Interviewer: That law makes absolutely no sense.
Brian: Exactly. That’s why it is important to have an attorney. The ignition interlock device only tests for alcohol, it has nothing to do with drugs, illegal or legal.
Arizona law requires an interlock device on any vehicle if the driver is convicted of a DUI unless you know what you’re doing and how to ask to successfully to prevent an ignition interlock device from being ordered.
Interviewer: If you know someone who uses medical marijuana, do they need to report that to anyone? Or does having a card a become liability to you because it can show up in public record and be used against you?
Brian: There has to be some evident of marijuana use to warrant a charge. Simply having a card that allows you to use medical marijuana isn’t going to be enough. The prosecutor has to prove that is was present in your system.
Possession of a Medical Marijuana Card Will Not Result in a Count Two Charge
They do that by way of a blood test or urine test. Possessing a medical marijuana card, even though there are issues with medical marijuana being “recommended” and not prescribed many times a prosecutor’s office will determine that is do not warrant a charge count two–that you were driving while you had any drug or its metabolite in your system.
I think they realize that this is an issue with the law. They do realize that it is unfair to have the state of Arizona and a doctor recommend that you take medical marijuana for medical reasons and then charge someone for simply having it present in their system.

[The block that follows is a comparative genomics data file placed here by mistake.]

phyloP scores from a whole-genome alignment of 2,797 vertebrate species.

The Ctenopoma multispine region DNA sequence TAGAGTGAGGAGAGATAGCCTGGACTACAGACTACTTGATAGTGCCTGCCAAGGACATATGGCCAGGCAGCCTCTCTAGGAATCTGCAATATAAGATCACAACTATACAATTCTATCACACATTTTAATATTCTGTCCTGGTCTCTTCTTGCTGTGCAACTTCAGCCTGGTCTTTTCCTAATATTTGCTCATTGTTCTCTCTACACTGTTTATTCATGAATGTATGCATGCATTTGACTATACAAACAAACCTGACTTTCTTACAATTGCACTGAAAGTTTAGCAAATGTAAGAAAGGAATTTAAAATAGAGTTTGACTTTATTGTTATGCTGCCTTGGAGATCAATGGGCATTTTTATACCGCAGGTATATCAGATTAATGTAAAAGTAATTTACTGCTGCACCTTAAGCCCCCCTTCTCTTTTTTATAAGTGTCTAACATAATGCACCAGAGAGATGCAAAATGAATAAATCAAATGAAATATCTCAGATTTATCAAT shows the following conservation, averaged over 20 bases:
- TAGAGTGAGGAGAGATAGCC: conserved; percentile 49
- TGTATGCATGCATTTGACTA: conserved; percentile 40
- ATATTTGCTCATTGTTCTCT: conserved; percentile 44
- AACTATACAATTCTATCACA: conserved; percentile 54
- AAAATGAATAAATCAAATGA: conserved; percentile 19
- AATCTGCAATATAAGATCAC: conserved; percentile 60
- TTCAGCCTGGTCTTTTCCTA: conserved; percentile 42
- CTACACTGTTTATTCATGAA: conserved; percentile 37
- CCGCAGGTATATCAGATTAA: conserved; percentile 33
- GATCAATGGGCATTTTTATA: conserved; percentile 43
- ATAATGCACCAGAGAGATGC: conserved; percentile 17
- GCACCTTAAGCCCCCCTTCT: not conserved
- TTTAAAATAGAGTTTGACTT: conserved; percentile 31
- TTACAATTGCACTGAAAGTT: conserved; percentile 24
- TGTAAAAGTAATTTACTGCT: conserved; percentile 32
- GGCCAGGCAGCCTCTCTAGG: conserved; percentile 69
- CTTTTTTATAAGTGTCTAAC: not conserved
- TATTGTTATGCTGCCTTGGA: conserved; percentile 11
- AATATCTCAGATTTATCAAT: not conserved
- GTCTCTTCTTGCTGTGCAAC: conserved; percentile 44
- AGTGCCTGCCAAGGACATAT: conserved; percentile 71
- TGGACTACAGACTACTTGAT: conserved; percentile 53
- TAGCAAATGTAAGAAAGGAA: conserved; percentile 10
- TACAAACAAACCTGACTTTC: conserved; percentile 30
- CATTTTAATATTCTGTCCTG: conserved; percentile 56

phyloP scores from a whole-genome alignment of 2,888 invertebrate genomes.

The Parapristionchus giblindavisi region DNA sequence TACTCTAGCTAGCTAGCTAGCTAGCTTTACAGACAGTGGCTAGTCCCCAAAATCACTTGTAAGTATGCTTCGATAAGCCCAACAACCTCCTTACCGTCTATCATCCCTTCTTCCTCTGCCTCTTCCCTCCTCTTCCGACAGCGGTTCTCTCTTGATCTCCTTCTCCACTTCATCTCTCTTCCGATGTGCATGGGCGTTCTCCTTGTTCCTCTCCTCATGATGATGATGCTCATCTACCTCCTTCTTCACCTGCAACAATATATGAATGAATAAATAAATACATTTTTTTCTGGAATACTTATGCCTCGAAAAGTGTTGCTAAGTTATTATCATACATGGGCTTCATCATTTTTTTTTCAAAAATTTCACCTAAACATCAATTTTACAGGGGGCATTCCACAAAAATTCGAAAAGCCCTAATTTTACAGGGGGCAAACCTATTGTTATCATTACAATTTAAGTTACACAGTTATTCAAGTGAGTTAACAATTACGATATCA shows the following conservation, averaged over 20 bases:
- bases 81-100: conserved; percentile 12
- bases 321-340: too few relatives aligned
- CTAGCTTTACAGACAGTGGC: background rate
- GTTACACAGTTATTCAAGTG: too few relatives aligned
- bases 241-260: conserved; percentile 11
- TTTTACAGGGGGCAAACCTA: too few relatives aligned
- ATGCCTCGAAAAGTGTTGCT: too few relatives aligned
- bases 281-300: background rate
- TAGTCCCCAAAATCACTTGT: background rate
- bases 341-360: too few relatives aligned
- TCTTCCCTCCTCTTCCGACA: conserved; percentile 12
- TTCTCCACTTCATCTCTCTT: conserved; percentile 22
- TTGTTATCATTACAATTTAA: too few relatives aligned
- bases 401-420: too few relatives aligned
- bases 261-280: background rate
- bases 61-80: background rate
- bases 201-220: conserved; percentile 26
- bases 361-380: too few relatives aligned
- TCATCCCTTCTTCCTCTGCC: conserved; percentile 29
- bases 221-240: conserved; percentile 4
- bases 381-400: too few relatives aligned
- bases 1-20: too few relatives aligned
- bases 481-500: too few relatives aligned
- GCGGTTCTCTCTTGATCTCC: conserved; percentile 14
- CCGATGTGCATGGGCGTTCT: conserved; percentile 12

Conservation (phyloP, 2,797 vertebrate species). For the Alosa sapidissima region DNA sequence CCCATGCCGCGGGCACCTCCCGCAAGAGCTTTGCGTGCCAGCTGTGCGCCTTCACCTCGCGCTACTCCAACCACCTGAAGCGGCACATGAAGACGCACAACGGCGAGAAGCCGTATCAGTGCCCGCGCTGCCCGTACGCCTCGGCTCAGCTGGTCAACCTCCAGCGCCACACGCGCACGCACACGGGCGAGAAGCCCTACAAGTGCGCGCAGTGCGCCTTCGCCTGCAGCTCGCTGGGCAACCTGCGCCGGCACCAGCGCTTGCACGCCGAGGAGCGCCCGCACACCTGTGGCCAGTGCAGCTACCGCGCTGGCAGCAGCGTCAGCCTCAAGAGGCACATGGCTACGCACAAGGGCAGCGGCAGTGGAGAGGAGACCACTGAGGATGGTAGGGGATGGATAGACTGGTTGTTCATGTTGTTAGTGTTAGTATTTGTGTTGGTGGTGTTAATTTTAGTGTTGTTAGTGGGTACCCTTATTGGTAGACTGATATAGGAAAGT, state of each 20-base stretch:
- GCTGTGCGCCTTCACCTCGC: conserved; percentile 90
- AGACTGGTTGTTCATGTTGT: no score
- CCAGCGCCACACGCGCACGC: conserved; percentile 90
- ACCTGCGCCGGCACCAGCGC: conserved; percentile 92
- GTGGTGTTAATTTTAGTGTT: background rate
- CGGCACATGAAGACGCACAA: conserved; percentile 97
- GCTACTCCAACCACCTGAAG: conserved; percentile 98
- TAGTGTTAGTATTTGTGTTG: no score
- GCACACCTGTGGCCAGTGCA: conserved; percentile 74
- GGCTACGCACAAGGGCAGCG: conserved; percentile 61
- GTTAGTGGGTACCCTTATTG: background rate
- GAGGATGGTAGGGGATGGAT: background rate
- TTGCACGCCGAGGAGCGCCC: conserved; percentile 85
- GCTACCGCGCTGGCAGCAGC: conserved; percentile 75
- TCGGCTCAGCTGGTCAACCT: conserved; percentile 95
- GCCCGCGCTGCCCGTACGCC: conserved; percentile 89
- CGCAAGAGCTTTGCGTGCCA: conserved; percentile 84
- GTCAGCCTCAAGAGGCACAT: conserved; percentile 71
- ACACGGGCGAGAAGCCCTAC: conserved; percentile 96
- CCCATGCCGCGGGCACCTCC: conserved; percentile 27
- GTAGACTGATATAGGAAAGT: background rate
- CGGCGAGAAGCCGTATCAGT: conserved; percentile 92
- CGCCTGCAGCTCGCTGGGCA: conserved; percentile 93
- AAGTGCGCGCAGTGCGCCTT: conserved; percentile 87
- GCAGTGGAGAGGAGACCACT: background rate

I think that’s an ethical issue for the prosecutor. Some prosecutors won’t charge it, others will but you still have to deal with the issue of impairment.
Interviewer: If you’re involved in a traffic stop and you have a medical marijuana card and the police see it or you give it to them, would that give them probably cause to draw your blood?
Brian: It shouldn’t but the officers know what they are doing and they know to say, “Well, I noticed blood shot, watery eyes, well, the person admitted to smoking marijuana an hour earlier.” They’ll find a way to obtain blood.
Possession of a Medical Marijuana Card Is Not Adequate to Establish Probable Cause
But simply because the person has a medical marijuana card on them is not probable cause to believe that they have consumed marijuana nor that they have used marijuana so they would not be able to get access to the blood or urine.
For example, before the medical marijuana laws came into effect I had a client who was pulled over and they discovered that he had marijuana in his backpack.
After discovering marijuana in his backpack, the officers decided to draw his blood, figuring that if he has marijuana in his backpack he must have ingested marijuana.
We were right on the verge of getting that blood test result suppressed because there is no reason to believe that simply because one has it in a backpack that they have it in their system. It’s the same thing with the medical marijuana card.
If you have a medical marijuana card, without more evidence, the simple possession does not indicate that someone has marijuana in his or her system or that they are under the influence of marijuana.
Interviewer: Is it the same as if someone went to a smoke shop it, doesn’t mean that they used any of the products inside of the shop in an illegal way?
Brian: It is the same analogy: Simply someone walking into a bar doesn’t mean that they are coming out drunk.